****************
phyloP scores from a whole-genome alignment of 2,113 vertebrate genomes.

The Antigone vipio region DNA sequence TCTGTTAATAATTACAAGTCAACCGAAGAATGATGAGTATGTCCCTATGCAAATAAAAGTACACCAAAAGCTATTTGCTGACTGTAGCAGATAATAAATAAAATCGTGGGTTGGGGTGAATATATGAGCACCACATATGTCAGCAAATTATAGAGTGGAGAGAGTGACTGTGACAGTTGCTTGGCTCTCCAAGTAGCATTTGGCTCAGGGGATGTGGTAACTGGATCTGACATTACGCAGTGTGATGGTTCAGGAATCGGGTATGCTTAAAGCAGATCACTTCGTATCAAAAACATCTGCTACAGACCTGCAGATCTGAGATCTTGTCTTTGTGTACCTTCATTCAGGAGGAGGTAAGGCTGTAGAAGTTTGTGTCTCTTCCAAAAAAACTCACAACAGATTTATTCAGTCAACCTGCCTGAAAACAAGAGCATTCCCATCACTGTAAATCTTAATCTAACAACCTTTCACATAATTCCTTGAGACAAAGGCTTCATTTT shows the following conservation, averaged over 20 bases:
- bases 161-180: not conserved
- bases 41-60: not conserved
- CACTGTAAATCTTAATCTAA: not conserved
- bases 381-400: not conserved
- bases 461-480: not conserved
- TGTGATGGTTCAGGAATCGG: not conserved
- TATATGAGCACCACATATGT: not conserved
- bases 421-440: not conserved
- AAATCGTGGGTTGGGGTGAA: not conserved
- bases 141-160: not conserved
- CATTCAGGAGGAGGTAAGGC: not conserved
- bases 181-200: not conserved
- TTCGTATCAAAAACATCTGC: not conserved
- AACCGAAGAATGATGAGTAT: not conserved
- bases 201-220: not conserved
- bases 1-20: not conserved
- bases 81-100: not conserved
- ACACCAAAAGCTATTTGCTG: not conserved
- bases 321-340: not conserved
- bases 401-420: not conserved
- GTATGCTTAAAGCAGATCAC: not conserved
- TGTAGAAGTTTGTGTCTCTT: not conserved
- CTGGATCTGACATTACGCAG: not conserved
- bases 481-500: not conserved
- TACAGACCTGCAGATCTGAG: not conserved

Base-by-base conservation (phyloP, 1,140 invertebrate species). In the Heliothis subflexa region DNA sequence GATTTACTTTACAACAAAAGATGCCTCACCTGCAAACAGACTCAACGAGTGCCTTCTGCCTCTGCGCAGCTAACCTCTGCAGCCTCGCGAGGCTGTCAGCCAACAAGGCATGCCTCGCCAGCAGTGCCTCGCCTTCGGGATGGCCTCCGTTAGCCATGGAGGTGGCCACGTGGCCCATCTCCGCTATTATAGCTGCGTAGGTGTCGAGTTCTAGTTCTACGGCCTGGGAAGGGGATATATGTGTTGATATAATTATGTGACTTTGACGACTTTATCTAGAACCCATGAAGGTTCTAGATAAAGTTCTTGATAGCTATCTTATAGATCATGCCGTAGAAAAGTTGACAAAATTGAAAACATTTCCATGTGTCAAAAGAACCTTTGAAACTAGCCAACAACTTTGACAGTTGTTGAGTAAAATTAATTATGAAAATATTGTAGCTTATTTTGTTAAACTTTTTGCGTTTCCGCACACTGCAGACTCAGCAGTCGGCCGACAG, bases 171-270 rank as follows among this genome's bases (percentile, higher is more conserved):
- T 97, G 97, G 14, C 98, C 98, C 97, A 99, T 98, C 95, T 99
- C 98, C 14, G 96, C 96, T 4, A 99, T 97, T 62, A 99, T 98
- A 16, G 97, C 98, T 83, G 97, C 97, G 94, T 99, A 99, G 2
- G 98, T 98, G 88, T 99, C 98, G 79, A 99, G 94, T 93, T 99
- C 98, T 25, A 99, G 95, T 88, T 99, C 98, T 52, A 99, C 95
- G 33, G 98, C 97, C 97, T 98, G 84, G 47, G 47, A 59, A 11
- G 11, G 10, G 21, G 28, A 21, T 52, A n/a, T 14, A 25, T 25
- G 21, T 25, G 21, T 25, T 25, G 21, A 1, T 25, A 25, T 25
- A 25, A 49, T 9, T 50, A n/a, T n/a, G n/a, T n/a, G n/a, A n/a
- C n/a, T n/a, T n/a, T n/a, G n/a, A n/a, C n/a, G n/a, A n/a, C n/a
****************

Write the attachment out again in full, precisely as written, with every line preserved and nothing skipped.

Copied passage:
phyloP scores from a whole-genome alignment of 2,113 vertebrate genomes.

The Antigone vipio region DNA sequence TCTGTTAATAATTACAAGTCAACCGAAGAATGATGAGTATGTCCCTATGCAAATAAAAGTACACCAAAAGCTATTTGCTGACTGTAGCAGATAATAAATAAAATCGTGGGTTGGGGTGAATATATGAGCACCACATATGTCAGCAAATTATAGAGTGGAGAGAGTGACTGTGACAGTTGCTTGGCTCTCCAAGTAGCATTTGGCTCAGGGGATGTGGTAACTGGATCTGACATTACGCAGTGTGATGGTTCAGGAATCGGGTATGCTTAAAGCAGATCACTTCGTATCAAAAACATCTGCTACAGACCTGCAGATCTGAGATCTTGTCTTTGTGTACCTTCATTCAGGAGGAGGTAAGGCTGTAGAAGTTTGTGTCTCTTCCAAAAAAACTCACAACAGATTTATTCAGTCAACCTGCCTGAAAACAAGAGCATTCCCATCACTGTAAATCTTAATCTAACAACCTTTCACATAATTCCTTGAGACAAAGGCTTCATTTT shows the following conservation, averaged over 20 bases:
- bases 161-180: not conserved
- bases 41-60: not conserved
- CACTGTAAATCTTAATCTAA: not conserved
- bases 381-400: not conserved
- bases 461-480: not conserved
- TGTGATGGTTCAGGAATCGG: not conserved
- TATATGAGCACCACATATGT: not conserved
- bases 421-440: not conserved
- AAATCGTGGGTTGGGGTGAA: not conserved
- bases 141-160: not conserved
- CATTCAGGAGGAGGTAAGGC: not conserved
- bases 181-200: not conserved
- TTCGTATCAAAAACATCTGC: not conserved
- AACCGAAGAATGATGAGTAT: not conserved
- bases 201-220: not conserved
- bases 1-20: not conserved
- bases 81-100: not conserved
- ACACCAAAAGCTATTTGCTG: not conserved
- bases 321-340: not conserved
- bases 401-420: not conserved
- GTATGCTTAAAGCAGATCAC: not conserved
- TGTAGAAGTTTGTGTCTCTT: not conserved
- CTGGATCTGACATTACGCAG: not conserved
- bases 481-500: not conserved
- TACAGACCTGCAGATCTGAG: not conserved

Base-by-base conservation (phyloP, 1,140 invertebrate species). In the Heliothis subflexa region DNA sequence GATTTACTTTACAACAAAAGATGCCTCACCTGCAAACAGACTCAACGAGTGCCTTCTGCCTCTGCGCAGCTAACCTCTGCAGCCTCGCGAGGCTGTCAGCCAACAAGGCATGCCTCGCCAGCAGTGCCTCGCCTTCGGGATGGCCTCCGTTAGCCATGGAGGTGGCCACGTGGCCCATCTCCGCTATTATAGCTGCGTAGGTGTCGAGTTCTAGTTCTACGGCCTGGGAAGGGGATATATGTGTTGATATAATTATGTGACTTTGACGACTTTATCTAGAACCCATGAAGGTTCTAGATAAAGTTCTTGATAGCTATCTTATAGATCATGCCGTAGAAAAGTTGACAAAATTGAAAACATTTCCATGTGTCAAAAGAACCTTTGAAACTAGCCAACAACTTTGACAGTTGTTGAGTAAAATTAATTATGAAAATATTGTAGCTTATTTTGTTAAACTTTTTGCGTTTCCGCACACTGCAGACTCAGCAGTCGGCCGACAG, bases 171-270 rank as follows among this genome's bases (percentile, higher is more conserved):
- T 97, G 97, G 14, C 98, C 98, C 97, A 99, T 98, C 95, T 99
- C 98, C 14, G 96, C 96, T 4, A 99, T 97, T 62, A 99, T 98
- A 16, G 97, C 98, T 83, G 97, C 97, G 94, T 99, A 99, G 2
- G 98, T 98, G 88, T 99, C 98, G 79, A 99, G 94, T 93, T 99
- C 98, T 25, A 99, G 95, T 88, T 99, C 98, T 52, A 99, C 95
- G 33, G 98, C 97, C 97, T 98, G 84, G 47, G 47, A 59, A 11
- G 11, G 10, G 21, G 28, A 21, T 52, A n/a, T 14, A 25, T 25
- G 21, T 25, G 21, T 25, T 25, G 21, A 1, T 25, A 25, T 25
- A 25, A 49, T 9, T 50, A n/a, T n/a, G n/a, T n/a, G n/a, A n/a
- C n/a, T n/a, T n/a, T n/a, G n/a, A n/a, C n/a, G n/a, A n/a, C n/a